Five things Army engineers do to protect the environment

North Atlantic Division
Published May 5, 2014
The U.S. Army Corps of Engineers manages one of the largest environmental missions in the nation. At the North Atlantic Division in Brooklyn, N.Y., engineers focus on five main environmental areas: Restoring degraded ecosystems, constructing sustainable facilities, managing natural resources and waterways and cleaning up contaminated sites from formerly used defense sites.

Restoring ecosystems
The Corps works to restore degraded ecosystem structure, function and dynamic processes to a more natural condition. An example within NAD is the restoration program for the Jamaica Bay Marsh Islands, situated within the New York boroughs of Brooklyn and Queens. For over a century the Jamaica Bay marsh islands have been disappearing at a rapid rate. Since 1924 nearly 80 percent of the islands have disappeared.

Since 2006, NAD's New York District has partnered with city and state offices to restore more than 150 acres of marshland, including planting native plants and submerged aquatic vegetation.

Constructing sustainable facilities
The Corps designs and builds sustainable communities and facilities for the Department of Defense. Recognizing the importance of limiting environmental impacts, NAD has recently assisted with the design and construction of many new projects with reduced environmental impacts such as using less energy and water on a daily basis.

One example is the non-medical chemical biological defense facility at Aberdeen Proving Grounds in Maryland. It uses technologies to cut energy usage by 42 percent and is designed as a "net-zero water" facility, keeping all storm water on site in rain gardens.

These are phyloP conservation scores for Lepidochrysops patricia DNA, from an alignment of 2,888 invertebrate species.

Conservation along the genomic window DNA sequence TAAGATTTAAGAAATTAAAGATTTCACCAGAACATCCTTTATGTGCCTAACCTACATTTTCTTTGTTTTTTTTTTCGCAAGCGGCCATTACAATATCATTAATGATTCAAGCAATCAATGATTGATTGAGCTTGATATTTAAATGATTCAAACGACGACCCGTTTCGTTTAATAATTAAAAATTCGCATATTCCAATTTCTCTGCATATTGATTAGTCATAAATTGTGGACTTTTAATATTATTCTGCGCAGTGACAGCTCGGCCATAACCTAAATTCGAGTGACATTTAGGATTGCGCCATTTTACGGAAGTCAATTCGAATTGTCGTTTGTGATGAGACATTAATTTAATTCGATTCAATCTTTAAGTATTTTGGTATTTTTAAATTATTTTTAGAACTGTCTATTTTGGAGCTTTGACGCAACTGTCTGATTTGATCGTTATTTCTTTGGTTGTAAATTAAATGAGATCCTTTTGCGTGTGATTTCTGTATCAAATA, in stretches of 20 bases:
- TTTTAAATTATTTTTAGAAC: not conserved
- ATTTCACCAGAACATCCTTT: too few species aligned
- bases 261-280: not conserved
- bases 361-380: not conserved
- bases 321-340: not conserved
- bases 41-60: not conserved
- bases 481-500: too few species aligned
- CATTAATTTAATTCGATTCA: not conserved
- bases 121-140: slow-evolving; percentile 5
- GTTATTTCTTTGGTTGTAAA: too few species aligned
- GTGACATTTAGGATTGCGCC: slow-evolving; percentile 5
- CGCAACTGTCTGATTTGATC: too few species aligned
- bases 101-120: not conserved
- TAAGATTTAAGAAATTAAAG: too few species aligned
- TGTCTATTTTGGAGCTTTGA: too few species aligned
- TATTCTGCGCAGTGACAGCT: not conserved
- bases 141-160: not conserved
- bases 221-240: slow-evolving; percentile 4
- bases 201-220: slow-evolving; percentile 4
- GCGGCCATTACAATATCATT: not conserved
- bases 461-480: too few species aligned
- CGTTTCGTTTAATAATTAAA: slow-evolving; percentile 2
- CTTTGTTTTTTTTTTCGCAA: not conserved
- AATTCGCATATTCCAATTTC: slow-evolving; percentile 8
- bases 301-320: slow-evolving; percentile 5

Regulating waterways and managing natural resources
The Corps is dedicated to protecting the nation's aquatic resources while allowing reasonable and necessary development. Each year NAD issues thousands of permits for private, community, state and federal projects that involve wetlands and waterways.

Each permit review ensures activities conform to environmental regulations. Every permit allows for significant contributions to local economies and also ensures the protection of wetlands, which filter pollutants from runoff, help store and slow floodwaters during storm events, and provide habitat for many different types of plants and animals.

Cleanup and protection activities
The Corps' environmental cleanup programs focus on reducing risk and protecting human health and the environment in a timely and cost-effective manner. In the northeast, NAD manages the design and execution of a full range of cleanup and protection activities, including administering the Environmental Protection Agency's Superfund program and cleaning up hazardous and toxic materials at formerly used military sites, like Spring Valley in the District of Columbia, the former Nansemond Ordnance Depot in Portsmouth, Virginia, and the Raritan Arsenal in New Jersey.

Environmental stewardship
NAD is committed to meeting the current and future needs of the nation through sound stewardship and use of environmental resources.

The Corps' environmental stewardship program promotes, restores, protects and manages our nation's ecological natural resources while providing access to our lands for public use. At NAD, the environmental stewardship program covers almost 150,000 acres and more than 500 miles of shoreline. Environmental stewardship leads to improved recreational opportunities, healthier communities, and strong partnerships.

The Corps' North Atlantic Division has long been an advocate for restoring and protecting the environment, and continues to be on the front line of such efforts. But protecting the environment is more than one agency's responsibility. NAD will continue to work in partnership with others to ensure that its efforts meet the needs of the American public and chart a path to environmental sustainability.